Confidence is a funny thing.

I’m still not always convinced I’m a good writer, but sometimes I get little boosts. I happen to keep getting a bunch of little ones in succession, and maybe that’s all I need right now. Maybe it’ll help me just enough, or maybe it’ll even help the rest to fall in place.

I’ve received praise from musicians and labels. My Nam blog has been linked to by a prominent Pittsburgh blogger for the third time in a year. That same blog just passed its 15,000 page view. A former professor wants me to send her pieces for an anthology and go back for a reading some day. InYourSpeakers is becoming quite successful.

Maybe I just needed to put things in perspective. Don’t get me wrong–a little support from my friends would be great, and emotionally, it’s important to me. Professionally, though, what’s more important? The fact that my friends say it’s cool or that people who know what they’re talking about say it’s good and I have a clear readership?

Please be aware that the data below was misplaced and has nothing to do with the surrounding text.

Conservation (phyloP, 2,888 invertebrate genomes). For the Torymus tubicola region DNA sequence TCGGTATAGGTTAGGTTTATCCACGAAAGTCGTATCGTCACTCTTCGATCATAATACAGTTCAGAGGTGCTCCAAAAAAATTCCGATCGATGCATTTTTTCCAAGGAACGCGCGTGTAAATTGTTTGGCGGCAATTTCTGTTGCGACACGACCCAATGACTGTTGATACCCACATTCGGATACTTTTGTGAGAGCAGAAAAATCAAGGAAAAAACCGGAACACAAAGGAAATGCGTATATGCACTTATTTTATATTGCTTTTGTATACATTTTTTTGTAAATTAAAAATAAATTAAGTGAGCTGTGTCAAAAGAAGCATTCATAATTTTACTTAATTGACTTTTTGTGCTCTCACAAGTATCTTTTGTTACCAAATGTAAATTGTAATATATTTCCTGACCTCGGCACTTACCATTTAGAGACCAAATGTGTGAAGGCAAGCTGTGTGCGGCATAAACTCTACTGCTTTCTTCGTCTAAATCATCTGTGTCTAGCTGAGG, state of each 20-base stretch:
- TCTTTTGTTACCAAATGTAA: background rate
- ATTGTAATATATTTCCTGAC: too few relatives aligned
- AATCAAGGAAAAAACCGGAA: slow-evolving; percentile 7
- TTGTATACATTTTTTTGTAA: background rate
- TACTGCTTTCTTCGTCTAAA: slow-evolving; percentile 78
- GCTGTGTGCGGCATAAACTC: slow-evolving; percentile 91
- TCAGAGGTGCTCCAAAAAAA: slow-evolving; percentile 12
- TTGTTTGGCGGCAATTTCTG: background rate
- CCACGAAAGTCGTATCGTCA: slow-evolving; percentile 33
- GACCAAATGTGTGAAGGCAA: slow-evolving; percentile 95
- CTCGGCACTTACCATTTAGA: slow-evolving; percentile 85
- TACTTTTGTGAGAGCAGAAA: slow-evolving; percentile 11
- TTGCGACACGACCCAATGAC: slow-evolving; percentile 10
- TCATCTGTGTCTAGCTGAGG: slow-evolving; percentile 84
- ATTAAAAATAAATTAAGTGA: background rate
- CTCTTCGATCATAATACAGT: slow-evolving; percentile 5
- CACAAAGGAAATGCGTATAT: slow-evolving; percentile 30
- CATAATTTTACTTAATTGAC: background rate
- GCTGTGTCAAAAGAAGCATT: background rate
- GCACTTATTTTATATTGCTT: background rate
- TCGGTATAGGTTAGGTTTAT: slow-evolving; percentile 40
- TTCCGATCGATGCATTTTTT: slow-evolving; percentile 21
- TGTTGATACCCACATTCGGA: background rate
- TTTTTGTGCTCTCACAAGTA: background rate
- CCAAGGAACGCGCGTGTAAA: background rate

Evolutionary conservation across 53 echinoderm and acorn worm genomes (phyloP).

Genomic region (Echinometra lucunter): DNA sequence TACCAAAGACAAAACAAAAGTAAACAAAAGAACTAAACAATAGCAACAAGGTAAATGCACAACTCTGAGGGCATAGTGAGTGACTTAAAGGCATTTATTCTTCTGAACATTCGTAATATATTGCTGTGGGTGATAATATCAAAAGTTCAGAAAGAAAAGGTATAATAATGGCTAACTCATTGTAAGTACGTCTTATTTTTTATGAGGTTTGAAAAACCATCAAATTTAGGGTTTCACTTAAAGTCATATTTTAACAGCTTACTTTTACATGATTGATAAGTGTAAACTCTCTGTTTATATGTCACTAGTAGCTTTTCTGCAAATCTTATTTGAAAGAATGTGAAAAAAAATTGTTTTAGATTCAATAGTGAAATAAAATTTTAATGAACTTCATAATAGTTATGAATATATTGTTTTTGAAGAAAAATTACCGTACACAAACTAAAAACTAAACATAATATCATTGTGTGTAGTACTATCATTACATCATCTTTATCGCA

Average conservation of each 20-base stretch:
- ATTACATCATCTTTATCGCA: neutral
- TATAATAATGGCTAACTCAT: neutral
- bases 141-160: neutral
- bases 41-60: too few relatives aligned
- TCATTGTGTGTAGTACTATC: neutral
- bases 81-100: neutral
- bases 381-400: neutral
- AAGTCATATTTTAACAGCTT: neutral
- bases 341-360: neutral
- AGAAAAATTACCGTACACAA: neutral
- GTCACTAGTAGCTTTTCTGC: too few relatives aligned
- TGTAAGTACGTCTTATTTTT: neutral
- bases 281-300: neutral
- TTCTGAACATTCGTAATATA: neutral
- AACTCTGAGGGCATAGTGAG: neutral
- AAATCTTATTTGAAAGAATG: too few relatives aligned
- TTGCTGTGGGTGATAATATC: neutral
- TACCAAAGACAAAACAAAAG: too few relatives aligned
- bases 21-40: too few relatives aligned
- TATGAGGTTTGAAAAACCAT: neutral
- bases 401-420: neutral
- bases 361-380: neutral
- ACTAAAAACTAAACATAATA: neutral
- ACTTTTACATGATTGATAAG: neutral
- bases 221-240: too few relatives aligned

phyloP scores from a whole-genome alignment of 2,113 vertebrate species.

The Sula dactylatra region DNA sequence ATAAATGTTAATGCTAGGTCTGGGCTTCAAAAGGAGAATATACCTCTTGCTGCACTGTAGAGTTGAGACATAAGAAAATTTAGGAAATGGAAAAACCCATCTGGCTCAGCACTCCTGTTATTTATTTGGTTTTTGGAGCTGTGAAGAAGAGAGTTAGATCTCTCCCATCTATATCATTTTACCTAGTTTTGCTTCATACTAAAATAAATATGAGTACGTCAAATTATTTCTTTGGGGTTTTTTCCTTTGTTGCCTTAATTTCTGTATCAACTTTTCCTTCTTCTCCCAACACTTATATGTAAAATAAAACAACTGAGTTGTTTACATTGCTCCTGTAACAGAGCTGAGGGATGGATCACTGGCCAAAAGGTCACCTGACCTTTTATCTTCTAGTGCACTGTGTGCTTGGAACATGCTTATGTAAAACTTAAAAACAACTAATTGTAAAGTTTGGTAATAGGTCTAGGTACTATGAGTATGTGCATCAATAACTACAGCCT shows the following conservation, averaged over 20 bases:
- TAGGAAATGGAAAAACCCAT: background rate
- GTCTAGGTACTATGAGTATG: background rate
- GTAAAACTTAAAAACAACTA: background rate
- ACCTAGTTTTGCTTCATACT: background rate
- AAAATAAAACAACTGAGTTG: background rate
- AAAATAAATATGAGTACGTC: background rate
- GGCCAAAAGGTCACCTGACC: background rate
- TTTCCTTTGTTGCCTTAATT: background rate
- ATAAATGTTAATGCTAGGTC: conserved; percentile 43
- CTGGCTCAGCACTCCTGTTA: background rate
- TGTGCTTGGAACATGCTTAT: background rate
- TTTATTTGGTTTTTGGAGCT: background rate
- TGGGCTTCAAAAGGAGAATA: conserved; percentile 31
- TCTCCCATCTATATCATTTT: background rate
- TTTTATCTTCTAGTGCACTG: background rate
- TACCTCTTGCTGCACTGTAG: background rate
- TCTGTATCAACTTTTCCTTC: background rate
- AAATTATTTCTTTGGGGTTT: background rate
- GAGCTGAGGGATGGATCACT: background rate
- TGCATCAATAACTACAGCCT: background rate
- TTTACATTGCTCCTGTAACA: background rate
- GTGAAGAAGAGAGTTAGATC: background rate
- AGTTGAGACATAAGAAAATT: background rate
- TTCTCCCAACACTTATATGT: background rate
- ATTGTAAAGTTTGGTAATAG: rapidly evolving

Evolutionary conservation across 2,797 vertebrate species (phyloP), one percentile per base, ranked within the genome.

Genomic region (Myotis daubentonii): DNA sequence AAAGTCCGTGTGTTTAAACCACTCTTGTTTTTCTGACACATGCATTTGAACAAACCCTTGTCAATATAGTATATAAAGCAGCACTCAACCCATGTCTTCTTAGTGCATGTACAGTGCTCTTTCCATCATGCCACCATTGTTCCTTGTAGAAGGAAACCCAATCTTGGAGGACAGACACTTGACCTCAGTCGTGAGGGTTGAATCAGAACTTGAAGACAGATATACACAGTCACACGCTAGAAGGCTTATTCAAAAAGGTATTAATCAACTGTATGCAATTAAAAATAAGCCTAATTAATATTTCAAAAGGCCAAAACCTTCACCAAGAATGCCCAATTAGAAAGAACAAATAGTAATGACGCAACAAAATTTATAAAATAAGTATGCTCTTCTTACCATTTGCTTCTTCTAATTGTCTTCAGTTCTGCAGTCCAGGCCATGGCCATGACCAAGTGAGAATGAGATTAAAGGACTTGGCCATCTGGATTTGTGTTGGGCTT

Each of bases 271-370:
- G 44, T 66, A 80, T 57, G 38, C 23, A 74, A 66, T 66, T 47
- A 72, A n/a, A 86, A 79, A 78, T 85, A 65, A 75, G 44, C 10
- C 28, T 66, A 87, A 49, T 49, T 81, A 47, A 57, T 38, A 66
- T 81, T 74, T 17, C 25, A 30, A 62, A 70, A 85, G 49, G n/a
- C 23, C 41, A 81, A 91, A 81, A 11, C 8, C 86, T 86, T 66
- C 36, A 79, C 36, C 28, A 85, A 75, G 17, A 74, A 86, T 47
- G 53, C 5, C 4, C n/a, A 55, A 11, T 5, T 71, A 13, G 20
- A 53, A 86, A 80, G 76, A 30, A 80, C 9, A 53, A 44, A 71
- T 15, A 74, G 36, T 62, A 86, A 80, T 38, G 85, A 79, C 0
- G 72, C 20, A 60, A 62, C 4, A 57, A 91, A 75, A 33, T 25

Oh, my God, 15,000 page views. I need to process this.

State College Sunday

Once again, I begged to stay in bed. If we’re serious about getting married someday, Paul better accept his future.

This time, I had to take him into campus because the universe does not want us to have a weekend to ourselves. He had a group project due and they needed to meet. I’d actually told him I could call off the trip up and do it a different weekend, but he wouldn’t have it. Really, he probably benefitted from the visit emotionally and mentally, and he was obviously happy I went (even though he was a bit displeased that I drove in the middle of the night).